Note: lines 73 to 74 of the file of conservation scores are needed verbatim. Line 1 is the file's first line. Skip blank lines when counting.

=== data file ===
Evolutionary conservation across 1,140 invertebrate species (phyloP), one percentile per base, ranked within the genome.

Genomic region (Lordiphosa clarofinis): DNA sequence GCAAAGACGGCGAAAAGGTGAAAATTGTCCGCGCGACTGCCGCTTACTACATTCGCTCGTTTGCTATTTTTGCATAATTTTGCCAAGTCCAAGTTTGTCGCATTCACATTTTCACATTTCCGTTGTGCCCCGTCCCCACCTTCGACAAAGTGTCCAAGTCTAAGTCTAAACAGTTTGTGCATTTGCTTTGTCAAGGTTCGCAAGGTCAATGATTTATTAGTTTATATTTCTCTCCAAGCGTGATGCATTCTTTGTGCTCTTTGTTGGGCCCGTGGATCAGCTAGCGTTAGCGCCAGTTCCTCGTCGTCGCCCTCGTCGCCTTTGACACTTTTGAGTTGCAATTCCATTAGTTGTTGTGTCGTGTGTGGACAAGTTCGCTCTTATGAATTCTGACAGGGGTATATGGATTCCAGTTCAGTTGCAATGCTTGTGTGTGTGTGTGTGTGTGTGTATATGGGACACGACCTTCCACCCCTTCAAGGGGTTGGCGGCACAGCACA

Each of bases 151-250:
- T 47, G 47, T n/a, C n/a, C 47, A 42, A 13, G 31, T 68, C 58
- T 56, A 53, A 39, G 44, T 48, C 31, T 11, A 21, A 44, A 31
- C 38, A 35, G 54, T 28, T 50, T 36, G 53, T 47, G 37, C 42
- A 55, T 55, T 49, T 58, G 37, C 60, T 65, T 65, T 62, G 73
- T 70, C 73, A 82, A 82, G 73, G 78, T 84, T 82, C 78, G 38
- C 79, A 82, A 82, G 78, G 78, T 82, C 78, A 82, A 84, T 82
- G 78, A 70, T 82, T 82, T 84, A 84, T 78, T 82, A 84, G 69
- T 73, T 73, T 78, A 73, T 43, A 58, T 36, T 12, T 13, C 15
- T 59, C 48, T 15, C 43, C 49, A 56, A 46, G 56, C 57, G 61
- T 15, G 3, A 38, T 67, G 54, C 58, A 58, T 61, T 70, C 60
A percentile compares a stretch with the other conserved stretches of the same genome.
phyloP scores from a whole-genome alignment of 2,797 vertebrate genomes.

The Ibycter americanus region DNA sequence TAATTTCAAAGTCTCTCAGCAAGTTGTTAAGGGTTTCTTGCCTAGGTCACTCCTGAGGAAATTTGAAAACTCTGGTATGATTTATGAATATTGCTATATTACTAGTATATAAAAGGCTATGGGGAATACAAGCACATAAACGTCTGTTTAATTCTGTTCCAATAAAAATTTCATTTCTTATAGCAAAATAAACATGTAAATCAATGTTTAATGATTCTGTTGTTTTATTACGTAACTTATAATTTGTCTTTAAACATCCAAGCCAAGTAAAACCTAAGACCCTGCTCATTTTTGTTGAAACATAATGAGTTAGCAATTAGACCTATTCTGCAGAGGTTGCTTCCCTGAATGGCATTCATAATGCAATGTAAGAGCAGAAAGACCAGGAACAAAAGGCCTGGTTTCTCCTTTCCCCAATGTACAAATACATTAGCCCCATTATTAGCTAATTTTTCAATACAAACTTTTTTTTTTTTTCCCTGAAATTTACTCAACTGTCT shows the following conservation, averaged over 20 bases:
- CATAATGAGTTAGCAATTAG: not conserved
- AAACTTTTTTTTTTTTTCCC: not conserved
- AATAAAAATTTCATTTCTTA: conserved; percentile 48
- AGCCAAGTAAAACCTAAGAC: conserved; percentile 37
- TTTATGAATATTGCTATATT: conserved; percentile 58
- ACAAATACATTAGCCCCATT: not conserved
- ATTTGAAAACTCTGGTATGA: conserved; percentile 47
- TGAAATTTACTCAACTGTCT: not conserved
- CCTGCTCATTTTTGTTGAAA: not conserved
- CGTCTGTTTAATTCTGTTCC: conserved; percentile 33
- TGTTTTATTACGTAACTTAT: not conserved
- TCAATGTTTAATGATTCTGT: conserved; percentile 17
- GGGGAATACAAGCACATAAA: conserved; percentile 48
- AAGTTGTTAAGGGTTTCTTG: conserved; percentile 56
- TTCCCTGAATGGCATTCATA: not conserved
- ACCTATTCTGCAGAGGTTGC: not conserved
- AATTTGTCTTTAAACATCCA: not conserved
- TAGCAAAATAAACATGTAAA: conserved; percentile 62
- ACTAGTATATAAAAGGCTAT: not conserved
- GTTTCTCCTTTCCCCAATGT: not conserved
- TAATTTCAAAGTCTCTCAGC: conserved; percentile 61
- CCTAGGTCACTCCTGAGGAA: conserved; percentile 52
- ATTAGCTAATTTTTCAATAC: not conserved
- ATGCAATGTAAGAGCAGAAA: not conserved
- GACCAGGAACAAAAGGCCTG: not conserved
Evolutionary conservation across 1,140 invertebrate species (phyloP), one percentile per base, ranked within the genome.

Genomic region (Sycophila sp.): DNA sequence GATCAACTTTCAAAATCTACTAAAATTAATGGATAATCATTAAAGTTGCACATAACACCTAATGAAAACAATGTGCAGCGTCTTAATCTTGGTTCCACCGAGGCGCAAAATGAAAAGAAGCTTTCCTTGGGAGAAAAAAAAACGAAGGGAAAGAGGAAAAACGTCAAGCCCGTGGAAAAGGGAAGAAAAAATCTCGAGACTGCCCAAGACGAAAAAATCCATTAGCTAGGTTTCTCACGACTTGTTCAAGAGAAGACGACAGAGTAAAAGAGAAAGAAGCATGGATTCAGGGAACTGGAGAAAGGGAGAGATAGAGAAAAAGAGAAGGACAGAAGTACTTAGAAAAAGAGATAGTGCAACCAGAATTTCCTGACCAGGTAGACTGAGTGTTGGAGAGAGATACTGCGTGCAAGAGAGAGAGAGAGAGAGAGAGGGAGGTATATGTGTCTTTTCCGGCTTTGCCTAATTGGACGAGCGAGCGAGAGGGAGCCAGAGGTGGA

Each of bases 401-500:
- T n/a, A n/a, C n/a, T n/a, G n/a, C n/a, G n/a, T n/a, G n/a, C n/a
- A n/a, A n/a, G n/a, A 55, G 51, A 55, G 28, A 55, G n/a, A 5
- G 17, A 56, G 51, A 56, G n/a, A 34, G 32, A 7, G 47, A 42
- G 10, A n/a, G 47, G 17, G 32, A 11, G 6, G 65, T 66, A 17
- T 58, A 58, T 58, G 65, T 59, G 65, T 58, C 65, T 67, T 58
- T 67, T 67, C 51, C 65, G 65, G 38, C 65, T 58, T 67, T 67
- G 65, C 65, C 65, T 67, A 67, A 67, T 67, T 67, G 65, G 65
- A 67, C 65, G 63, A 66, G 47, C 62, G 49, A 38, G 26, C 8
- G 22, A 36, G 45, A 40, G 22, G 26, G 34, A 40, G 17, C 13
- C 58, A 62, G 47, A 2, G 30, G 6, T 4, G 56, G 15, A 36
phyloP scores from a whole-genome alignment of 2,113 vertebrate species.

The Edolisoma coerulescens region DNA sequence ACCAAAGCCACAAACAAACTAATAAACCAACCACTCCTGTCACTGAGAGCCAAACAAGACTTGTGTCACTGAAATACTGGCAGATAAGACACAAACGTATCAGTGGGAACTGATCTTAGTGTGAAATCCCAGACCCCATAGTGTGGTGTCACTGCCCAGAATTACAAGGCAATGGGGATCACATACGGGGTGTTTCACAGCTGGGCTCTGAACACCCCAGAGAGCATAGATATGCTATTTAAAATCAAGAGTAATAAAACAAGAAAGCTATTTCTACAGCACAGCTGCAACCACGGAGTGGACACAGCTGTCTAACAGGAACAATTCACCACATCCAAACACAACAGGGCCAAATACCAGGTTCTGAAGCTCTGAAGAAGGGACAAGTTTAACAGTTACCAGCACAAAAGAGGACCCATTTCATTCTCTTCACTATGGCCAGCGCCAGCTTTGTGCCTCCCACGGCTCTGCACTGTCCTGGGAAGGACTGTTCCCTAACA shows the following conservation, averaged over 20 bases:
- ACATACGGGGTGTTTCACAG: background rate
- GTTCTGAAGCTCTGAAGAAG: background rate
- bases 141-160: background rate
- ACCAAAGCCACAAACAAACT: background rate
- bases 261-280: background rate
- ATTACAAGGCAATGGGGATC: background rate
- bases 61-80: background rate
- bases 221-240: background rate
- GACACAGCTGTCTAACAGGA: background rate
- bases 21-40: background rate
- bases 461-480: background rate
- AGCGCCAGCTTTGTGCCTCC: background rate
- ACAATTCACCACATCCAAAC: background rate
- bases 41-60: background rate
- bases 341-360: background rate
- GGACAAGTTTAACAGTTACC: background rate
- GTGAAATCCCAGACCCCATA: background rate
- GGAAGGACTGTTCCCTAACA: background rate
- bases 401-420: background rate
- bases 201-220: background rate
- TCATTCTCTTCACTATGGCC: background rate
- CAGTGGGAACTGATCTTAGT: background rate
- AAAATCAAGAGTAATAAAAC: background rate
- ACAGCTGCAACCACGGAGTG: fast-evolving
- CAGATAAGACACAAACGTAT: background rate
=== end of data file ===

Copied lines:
- GTGAAATCCCAGACCCCATA: background rate
- GGAAGGACTGTTCCCTAACA: background rate